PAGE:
Passing the Public Support Test: Why 33.3% Matters to Your Non-Profit

by Kimberly Zingale, CPA – Senior Accountant

As a requirement for maintaining tax-exempt status, non-profit organizations complete an annual informational return entitled Form 990 that’s available to the public. In addition to the twelve-page core form, the 990 has a number of supporting schedules that provide more detail and disclosure about topics that would interest potential donors, such as lobbying, grant-making, and fundraising activities. Publicly supported organizations that are tax-exempt under section 501(c)(3) of the Internal Revenue Code must complete Schedule A, sometimes referred to as the public charity or public support test. Schedule A has several parts (including a new Part V for 2014), and the focus of this article is Part II, which applies to organizations that “normally receive a substantial part of support from a governmental unit or from the general public.”

The Calculation

In order to maintain public charity status, an organization needs to receive at least 33.3 percent of its support from the government or general public over a five-year period, which is composed of the current year and the prior four years. Organizations are not required to calculate the public support percentage until their sixth year of existence, giving them time to establish broad support. The numerator of the percentage is the total contributions and grants received in the five-year period, less the amount of total contributions received from any one contributor (other than a governmental unit or public charity) that exceeds 2 percent of the total contributions and grants received in the five-year period. The denominator is the total contributions and grants, investment income, unrelated business income, and all other income except program-related income and gain and loss from the sale of capital assets. An organization passes the test if the numerator divided by the denominator is at least 33.3 percent.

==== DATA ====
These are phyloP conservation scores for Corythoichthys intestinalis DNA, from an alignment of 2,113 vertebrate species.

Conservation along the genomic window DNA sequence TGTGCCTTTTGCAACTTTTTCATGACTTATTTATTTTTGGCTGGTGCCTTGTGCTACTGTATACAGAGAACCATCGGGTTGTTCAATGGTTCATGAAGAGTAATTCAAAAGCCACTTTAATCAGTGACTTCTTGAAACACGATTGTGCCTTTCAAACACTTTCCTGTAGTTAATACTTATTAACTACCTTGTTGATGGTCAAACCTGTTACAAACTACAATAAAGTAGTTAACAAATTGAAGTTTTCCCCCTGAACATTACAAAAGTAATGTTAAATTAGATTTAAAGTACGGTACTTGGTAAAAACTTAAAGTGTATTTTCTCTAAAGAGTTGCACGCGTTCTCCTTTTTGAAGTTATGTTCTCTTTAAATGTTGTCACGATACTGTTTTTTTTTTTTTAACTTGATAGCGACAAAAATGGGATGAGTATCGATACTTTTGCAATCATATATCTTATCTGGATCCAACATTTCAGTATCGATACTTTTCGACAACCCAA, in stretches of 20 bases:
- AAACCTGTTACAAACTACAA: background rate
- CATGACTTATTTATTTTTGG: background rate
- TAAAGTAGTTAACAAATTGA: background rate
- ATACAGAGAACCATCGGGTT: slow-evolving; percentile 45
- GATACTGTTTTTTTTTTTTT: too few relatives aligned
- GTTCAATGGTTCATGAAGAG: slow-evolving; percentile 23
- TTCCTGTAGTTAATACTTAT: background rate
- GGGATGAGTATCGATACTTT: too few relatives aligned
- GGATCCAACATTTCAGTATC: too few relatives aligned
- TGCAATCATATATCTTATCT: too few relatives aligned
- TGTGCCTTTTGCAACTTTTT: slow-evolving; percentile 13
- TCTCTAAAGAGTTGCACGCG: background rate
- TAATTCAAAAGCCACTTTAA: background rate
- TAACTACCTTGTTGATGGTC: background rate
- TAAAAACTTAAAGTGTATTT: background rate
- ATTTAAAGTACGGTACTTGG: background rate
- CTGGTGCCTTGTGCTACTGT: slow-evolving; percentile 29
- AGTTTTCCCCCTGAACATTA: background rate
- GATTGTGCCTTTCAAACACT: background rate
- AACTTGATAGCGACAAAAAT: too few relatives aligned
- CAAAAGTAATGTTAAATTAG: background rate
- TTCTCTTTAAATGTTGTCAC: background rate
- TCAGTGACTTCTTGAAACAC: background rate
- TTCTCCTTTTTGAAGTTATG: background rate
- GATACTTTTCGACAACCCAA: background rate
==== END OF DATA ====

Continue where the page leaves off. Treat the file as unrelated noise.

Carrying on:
ScheduleAGraphic

For many organizations, passing the test has never been a concern; others, however, may experience test anxiety. If the test is failed two years in a row, the organization automatically reverts to private foundation status, which has more restrictive regulations than a public charity. Fortunately, the IRS offers a second chance for organizations with over 10 percent public support but not more than 33.3 percent, called the “facts and circumstances test.” In this situation, the organization must provide the IRS an explanation of why it should be considered publicly supported and what it is doing to increase its percentage.

Potential Problems

Publicly supported organizations, especially those with a low percentage of public support, need to beware of “tipping.” This occurs when a large foundation grant adversely affects the public support calculation by increasing the denominator more than it increases the numerator. When receiving a grant that causes tipping, the organization can evaluate if the grant is “unusual,” which may allow it to be excluded from both the numerator and denominator. Some factors to be considered include whether the grant was from a first-time donor, whether there is a pre-existing relationship between the donor and the organization, the form of payment of the grant, and whether the organization met the public support test in the year prior to receiving the grant without the benefit of unusual grant exclusions.

Conclusion

Calculating and measuring public support on Schedule A of Form 990 is a complex and nuanced task, yet vitally important to publicly supported tax-exempt organizations. We typically recommend that management understand how public support is calculated and work with us to monitor the percentage throughout the year, especially for those with a low percentage of public support and those who failed this test the prior year.